Review of: Sky Anleitung

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On 25.07.2020
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Sky Anleitung

Benötigen Sie Hilfe zu Ihrer Fernbedienung Sky Q - URC? URC Anleitung Deutsch Learning Feature - URC SKY Q Replacement remote. Ärgerst du dich hier und da über deinen Sky-Q-Receiver? Dann schau dir mal diese 13 Tipps & Tricks an. Vielleicht ist dein Problem dabei. In unserer schrittweisen Anleitung erfahren Sie, wie Sie den abgesicherten Kindermodus in der Sky Q-Box einrichten, um die Bildschirmzeit Ihres Kindes auf​.

Ersatzfernbedienung für Sky Receiver

In unserer schrittweisen Anleitung erfahren Sie, wie Sie den abgesicherten Kindermodus in der Sky Q-Box einrichten, um die Bildschirmzeit Ihres Kindes auf​. High-Speed-HDMI-Kabel. Netzteil mit Kabel. Installationsanleitung,. Sicherheitshinweise und grundlegende. Informationen. Installations- anleitung. Sicherheits-. Ansicht Und Herunterladen Sky Q Bedienungsanleitung Online. Sky Q Empfänger Pdf Anleitung Herunterladen. Auch Für: Q.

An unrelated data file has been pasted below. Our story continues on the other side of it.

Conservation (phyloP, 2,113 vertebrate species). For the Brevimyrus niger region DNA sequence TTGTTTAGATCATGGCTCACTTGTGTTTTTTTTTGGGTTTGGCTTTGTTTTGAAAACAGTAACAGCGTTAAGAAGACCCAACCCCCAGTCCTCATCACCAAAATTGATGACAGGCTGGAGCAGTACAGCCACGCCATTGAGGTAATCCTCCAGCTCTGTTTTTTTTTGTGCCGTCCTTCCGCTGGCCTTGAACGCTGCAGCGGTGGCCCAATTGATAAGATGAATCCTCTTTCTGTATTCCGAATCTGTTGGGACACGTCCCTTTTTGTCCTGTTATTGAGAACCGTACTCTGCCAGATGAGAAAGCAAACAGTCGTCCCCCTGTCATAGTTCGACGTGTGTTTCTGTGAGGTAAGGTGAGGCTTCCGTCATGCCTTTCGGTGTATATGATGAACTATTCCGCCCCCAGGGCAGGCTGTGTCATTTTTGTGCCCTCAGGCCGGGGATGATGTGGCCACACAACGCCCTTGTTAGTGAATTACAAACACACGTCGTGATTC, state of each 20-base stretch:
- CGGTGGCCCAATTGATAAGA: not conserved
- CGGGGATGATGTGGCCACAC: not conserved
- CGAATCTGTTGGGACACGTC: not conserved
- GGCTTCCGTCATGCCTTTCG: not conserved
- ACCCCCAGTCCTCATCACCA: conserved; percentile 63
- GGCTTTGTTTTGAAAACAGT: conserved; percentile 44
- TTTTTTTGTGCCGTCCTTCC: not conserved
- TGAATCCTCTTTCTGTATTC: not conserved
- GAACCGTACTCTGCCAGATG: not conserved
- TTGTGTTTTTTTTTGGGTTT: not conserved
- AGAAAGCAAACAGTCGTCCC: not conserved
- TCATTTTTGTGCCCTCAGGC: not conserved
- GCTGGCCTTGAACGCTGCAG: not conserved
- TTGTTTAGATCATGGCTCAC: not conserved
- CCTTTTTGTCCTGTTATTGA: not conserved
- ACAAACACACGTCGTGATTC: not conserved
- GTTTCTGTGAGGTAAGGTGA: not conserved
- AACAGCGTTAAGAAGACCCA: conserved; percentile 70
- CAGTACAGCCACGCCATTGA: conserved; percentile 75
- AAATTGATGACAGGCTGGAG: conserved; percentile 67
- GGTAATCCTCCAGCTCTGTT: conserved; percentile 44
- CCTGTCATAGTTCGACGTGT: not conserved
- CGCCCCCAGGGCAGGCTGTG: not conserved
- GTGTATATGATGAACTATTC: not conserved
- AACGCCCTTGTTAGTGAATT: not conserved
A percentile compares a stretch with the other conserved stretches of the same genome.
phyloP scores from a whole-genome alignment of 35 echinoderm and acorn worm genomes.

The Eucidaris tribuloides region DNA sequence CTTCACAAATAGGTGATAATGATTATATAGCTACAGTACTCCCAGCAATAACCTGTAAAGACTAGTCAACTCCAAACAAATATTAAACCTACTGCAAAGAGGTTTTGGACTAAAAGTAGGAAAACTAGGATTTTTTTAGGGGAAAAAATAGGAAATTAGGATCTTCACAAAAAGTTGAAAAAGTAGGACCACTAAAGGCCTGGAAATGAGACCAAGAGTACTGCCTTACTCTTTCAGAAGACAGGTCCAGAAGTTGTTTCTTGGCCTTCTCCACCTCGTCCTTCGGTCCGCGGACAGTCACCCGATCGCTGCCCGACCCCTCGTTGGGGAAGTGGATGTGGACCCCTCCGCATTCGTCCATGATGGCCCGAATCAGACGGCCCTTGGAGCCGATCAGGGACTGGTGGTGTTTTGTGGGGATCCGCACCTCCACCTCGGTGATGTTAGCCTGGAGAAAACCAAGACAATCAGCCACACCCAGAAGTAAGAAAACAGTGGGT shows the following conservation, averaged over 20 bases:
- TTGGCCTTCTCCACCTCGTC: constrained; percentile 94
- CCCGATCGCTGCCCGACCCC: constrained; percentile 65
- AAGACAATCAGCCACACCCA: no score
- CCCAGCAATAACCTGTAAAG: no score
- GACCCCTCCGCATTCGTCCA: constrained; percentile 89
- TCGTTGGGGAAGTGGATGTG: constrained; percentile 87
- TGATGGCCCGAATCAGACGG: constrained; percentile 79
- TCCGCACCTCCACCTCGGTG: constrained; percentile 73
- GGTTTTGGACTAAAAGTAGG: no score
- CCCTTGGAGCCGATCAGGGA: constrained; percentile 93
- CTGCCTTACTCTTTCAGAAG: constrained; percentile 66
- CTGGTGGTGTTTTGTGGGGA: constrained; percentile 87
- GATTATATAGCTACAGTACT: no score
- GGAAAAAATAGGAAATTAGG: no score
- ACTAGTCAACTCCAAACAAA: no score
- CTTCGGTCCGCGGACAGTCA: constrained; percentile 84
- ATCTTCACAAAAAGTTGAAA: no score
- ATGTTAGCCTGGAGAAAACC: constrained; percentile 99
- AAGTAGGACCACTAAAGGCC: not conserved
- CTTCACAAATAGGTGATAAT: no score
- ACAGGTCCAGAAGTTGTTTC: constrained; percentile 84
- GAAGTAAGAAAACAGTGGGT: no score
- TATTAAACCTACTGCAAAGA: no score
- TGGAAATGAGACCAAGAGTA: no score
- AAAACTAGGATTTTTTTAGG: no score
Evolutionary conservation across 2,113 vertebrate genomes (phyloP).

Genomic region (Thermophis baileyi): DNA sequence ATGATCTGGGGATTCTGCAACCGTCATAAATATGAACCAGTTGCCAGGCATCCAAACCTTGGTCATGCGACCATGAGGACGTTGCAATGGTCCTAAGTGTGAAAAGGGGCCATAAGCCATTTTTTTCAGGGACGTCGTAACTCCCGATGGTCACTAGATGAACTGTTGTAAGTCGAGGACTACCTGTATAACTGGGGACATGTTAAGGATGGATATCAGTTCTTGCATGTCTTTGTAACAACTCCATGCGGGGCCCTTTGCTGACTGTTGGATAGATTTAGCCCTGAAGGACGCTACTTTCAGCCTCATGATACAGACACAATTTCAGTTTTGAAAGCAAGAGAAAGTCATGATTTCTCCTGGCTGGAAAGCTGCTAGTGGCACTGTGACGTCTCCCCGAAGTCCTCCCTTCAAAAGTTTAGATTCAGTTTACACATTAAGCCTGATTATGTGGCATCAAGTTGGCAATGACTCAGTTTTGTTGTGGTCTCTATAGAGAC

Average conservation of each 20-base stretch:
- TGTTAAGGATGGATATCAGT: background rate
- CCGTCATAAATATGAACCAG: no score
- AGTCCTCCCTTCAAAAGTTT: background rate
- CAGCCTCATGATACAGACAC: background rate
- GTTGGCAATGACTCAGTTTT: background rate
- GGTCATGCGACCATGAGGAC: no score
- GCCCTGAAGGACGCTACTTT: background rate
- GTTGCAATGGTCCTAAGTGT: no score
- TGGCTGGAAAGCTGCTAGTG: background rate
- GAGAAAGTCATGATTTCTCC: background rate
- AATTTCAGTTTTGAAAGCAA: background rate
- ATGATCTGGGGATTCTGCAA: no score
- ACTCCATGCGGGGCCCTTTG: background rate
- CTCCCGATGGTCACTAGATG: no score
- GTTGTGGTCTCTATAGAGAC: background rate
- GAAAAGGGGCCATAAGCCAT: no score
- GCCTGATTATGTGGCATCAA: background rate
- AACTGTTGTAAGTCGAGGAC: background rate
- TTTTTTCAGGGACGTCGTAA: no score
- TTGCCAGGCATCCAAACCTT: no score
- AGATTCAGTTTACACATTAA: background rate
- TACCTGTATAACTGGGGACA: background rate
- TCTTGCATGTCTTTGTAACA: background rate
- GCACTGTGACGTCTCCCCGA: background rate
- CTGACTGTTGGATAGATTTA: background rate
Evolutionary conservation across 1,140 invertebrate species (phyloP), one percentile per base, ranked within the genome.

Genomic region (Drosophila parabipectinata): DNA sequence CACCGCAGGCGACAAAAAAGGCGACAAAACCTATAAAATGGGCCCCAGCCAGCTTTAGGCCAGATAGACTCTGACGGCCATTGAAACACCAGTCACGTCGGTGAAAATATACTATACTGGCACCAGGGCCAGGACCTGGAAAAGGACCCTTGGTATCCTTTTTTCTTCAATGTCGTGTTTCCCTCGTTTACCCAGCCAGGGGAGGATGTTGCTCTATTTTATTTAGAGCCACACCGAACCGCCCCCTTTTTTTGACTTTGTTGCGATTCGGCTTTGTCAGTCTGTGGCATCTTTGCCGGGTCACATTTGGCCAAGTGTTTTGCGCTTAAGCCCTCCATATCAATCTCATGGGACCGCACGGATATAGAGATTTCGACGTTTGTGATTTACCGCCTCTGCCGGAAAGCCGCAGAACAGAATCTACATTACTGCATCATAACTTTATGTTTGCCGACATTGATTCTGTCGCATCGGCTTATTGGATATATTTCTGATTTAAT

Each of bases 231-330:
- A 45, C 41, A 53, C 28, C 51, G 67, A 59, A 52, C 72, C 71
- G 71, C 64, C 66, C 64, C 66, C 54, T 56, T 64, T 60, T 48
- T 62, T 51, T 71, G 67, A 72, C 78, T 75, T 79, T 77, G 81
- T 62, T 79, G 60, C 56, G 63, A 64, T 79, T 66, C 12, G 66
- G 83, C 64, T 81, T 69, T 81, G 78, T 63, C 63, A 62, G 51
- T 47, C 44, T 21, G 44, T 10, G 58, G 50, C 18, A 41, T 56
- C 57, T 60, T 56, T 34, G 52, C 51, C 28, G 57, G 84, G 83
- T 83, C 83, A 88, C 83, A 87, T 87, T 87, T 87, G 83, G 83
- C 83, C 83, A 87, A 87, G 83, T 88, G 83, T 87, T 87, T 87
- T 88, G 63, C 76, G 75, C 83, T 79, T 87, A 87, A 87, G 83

Sky Anleitung Vorschläge Video

Sky Go - Tutorial - Sky

Sky Anleitung
Sky Anleitung

Check operating distance: one operator holds the transmitter, and another one moves the model away from the transmitter.

Page Power Off When switching between modes one and two it is nessesary to reverse the gimbals positions to ensure that throttle is on the correct side.

To switch the sticks: Take the battery out from the transmitter, Loosen the four screws that hold the rear cover shown in green on left.

Page Function Descriptions FS-l6 Digital Proportional Radio Control System 5. Function Descriptions 5. The right stick controls pitch and roll, the left stick controls throttle and yaw.

For example, if a servo has to be mounted upside down due to space restrictions within a model, this function can be used to correct its movement so that it matches up with the user controls.

Page Display FS-l6 Digital Proportional Radio Control System 5. Warning If powered on, it will rev up and cause unexpected results. Page Throttle Curve rudder will move 2.

Set the offset, the offset changes the center of the slave channel in relation to the master. Page Throttle Hold 5.